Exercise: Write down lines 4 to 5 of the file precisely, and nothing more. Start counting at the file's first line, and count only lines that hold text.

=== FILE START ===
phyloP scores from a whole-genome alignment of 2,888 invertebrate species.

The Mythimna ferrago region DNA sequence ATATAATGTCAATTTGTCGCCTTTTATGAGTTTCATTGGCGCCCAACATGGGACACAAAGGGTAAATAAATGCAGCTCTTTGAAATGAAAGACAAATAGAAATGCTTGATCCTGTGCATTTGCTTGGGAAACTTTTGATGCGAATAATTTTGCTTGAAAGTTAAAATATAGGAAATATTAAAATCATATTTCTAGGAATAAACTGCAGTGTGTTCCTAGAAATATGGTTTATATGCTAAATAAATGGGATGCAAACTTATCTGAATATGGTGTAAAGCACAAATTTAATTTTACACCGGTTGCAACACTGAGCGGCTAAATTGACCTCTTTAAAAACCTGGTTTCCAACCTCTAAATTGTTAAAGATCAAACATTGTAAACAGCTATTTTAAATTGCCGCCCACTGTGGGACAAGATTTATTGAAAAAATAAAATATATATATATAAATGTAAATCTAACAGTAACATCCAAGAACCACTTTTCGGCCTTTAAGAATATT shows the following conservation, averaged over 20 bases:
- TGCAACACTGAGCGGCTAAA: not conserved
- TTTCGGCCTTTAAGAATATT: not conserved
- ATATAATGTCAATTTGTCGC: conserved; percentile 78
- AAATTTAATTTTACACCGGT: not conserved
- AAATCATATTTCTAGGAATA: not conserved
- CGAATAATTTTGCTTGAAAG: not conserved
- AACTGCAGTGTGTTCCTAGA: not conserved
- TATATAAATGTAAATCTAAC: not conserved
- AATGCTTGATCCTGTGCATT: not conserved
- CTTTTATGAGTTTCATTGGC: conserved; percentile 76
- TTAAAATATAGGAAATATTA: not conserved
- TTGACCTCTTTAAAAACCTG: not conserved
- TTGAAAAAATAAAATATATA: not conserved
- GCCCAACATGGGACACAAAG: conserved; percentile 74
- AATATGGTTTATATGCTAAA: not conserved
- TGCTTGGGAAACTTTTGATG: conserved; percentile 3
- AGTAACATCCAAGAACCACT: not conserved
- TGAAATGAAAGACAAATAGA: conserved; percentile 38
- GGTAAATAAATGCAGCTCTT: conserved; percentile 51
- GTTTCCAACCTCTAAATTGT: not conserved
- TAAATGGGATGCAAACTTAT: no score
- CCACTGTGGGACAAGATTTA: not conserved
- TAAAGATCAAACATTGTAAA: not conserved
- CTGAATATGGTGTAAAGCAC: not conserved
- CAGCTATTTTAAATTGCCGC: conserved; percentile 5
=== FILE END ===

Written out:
- TTTCGGCCTTTAAGAATATT: not conserved
- ATATAATGTCAATTTGTCGC: conserved; percentile 78